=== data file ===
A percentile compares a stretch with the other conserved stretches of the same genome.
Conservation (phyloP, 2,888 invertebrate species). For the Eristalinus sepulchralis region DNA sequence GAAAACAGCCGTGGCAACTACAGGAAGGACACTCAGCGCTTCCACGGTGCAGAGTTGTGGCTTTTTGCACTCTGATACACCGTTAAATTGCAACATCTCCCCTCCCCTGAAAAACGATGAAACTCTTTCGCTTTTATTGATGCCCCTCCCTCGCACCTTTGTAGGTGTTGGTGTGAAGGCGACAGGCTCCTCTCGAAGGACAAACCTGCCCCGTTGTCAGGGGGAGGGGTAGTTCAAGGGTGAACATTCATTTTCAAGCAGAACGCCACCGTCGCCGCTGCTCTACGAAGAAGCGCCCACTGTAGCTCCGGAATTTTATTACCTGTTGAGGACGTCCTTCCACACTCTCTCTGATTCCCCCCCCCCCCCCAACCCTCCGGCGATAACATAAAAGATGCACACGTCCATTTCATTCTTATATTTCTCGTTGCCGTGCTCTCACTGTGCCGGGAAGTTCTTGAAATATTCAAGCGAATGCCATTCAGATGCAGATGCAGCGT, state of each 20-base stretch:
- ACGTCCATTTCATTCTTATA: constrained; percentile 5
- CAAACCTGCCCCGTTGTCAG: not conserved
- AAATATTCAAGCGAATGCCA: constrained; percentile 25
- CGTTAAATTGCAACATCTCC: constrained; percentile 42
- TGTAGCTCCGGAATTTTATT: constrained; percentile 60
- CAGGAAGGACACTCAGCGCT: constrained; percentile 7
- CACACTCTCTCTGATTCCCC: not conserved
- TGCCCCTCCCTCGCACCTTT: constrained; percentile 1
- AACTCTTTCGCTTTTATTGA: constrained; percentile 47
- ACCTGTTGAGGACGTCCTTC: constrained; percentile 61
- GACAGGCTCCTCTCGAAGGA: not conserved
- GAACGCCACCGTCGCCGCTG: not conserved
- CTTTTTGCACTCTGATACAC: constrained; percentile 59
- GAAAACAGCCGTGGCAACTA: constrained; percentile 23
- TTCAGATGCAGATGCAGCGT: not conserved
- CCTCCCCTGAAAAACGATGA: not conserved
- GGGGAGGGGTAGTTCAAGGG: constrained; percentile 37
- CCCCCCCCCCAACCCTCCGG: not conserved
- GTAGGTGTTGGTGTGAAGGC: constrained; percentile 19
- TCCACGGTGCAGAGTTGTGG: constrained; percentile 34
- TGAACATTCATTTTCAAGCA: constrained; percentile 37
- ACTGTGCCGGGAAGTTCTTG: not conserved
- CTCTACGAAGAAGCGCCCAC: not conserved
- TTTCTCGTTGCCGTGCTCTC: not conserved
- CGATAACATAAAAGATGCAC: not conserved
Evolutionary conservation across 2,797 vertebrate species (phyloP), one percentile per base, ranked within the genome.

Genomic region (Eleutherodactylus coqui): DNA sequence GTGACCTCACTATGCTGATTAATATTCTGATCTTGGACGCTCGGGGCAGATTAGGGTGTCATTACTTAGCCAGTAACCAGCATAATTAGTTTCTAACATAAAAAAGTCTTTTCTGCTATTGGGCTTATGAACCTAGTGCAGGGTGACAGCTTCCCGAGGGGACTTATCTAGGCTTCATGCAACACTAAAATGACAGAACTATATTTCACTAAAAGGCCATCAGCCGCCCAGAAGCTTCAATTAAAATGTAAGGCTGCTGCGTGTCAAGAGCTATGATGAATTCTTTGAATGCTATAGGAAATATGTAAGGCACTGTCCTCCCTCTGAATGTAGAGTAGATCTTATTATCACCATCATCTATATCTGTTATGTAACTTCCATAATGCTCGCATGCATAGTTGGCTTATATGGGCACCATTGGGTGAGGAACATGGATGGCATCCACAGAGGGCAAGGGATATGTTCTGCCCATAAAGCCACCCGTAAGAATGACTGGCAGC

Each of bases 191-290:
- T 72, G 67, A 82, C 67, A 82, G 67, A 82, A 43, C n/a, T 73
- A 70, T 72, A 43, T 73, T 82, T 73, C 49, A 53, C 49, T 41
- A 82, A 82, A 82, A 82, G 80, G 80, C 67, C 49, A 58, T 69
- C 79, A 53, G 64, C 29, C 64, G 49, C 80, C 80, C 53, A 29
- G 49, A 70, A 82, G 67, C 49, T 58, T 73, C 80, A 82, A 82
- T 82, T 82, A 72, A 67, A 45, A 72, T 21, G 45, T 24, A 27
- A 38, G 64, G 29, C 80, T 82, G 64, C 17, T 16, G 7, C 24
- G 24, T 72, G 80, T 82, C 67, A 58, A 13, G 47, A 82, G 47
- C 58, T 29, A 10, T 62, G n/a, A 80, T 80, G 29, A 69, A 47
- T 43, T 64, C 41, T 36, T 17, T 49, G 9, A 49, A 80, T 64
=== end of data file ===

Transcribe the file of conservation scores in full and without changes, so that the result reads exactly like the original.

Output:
A percentile compares a stretch with the other conserved stretches of the same genome.
Conservation (phyloP, 2,888 invertebrate species). For the Eristalinus sepulchralis region DNA sequence GAAAACAGCCGTGGCAACTACAGGAAGGACACTCAGCGCTTCCACGGTGCAGAGTTGTGGCTTTTTGCACTCTGATACACCGTTAAATTGCAACATCTCCCCTCCCCTGAAAAACGATGAAACTCTTTCGCTTTTATTGATGCCCCTCCCTCGCACCTTTGTAGGTGTTGGTGTGAAGGCGACAGGCTCCTCTCGAAGGACAAACCTGCCCCGTTGTCAGGGGGAGGGGTAGTTCAAGGGTGAACATTCATTTTCAAGCAGAACGCCACCGTCGCCGCTGCTCTACGAAGAAGCGCCCACTGTAGCTCCGGAATTTTATTACCTGTTGAGGACGTCCTTCCACACTCTCTCTGATTCCCCCCCCCCCCCCAACCCTCCGGCGATAACATAAAAGATGCACACGTCCATTTCATTCTTATATTTCTCGTTGCCGTGCTCTCACTGTGCCGGGAAGTTCTTGAAATATTCAAGCGAATGCCATTCAGATGCAGATGCAGCGT, state of each 20-base stretch:
- ACGTCCATTTCATTCTTATA: constrained; percentile 5
- CAAACCTGCCCCGTTGTCAG: not conserved
- AAATATTCAAGCGAATGCCA: constrained; percentile 25
- CGTTAAATTGCAACATCTCC: constrained; percentile 42
- TGTAGCTCCGGAATTTTATT: constrained; percentile 60
- CAGGAAGGACACTCAGCGCT: constrained; percentile 7
- CACACTCTCTCTGATTCCCC: not conserved
- TGCCCCTCCCTCGCACCTTT: constrained; percentile 1
- AACTCTTTCGCTTTTATTGA: constrained; percentile 47
- ACCTGTTGAGGACGTCCTTC: constrained; percentile 61
- GACAGGCTCCTCTCGAAGGA: not conserved
- GAACGCCACCGTCGCCGCTG: not conserved
- CTTTTTGCACTCTGATACAC: constrained; percentile 59
- GAAAACAGCCGTGGCAACTA: constrained; percentile 23
- TTCAGATGCAGATGCAGCGT: not conserved
- CCTCCCCTGAAAAACGATGA: not conserved
- GGGGAGGGGTAGTTCAAGGG: constrained; percentile 37
- CCCCCCCCCCAACCCTCCGG: not conserved
- GTAGGTGTTGGTGTGAAGGC: constrained; percentile 19
- TCCACGGTGCAGAGTTGTGG: constrained; percentile 34
- TGAACATTCATTTTCAAGCA: constrained; percentile 37
- ACTGTGCCGGGAAGTTCTTG: not conserved
- CTCTACGAAGAAGCGCCCAC: not conserved
- TTTCTCGTTGCCGTGCTCTC: not conserved
- CGATAACATAAAAGATGCAC: not conserved
Evolutionary conservation across 2,797 vertebrate species (phyloP), one percentile per base, ranked within the genome.

Genomic region (Eleutherodactylus coqui): DNA sequence GTGACCTCACTATGCTGATTAATATTCTGATCTTGGACGCTCGGGGCAGATTAGGGTGTCATTACTTAGCCAGTAACCAGCATAATTAGTTTCTAACATAAAAAAGTCTTTTCTGCTATTGGGCTTATGAACCTAGTGCAGGGTGACAGCTTCCCGAGGGGACTTATCTAGGCTTCATGCAACACTAAAATGACAGAACTATATTTCACTAAAAGGCCATCAGCCGCCCAGAAGCTTCAATTAAAATGTAAGGCTGCTGCGTGTCAAGAGCTATGATGAATTCTTTGAATGCTATAGGAAATATGTAAGGCACTGTCCTCCCTCTGAATGTAGAGTAGATCTTATTATCACCATCATCTATATCTGTTATGTAACTTCCATAATGCTCGCATGCATAGTTGGCTTATATGGGCACCATTGGGTGAGGAACATGGATGGCATCCACAGAGGGCAAGGGATATGTTCTGCCCATAAAGCCACCCGTAAGAATGACTGGCAGC

Each of bases 191-290:
- T 72, G 67, A 82, C 67, A 82, G 67, A 82, A 43, C n/a, T 73
- A 70, T 72, A 43, T 73, T 82, T 73, C 49, A 53, C 49, T 41
- A 82, A 82, A 82, A 82, G 80, G 80, C 67, C 49, A 58, T 69
- C 79, A 53, G 64, C 29, C 64, G 49, C 80, C 80, C 53, A 29
- G 49, A 70, A 82, G 67, C 49, T 58, T 73, C 80, A 82, A 82
- T 82, T 82, A 72, A 67, A 45, A 72, T 21, G 45, T 24, A 27
- A 38, G 64, G 29, C 80, T 82, G 64, C 17, T 16, G 7, C 24
- G 24, T 72, G 80, T 82, C 67, A 58, A 13, G 47, A 82, G 47
- C 58, T 29, A 10, T 62, G n/a, A 80, T 80, G 29, A 69, A 47
- T 43, T 64, C 41, T 36, T 17, T 49, G 9, A 49, A 80, T 64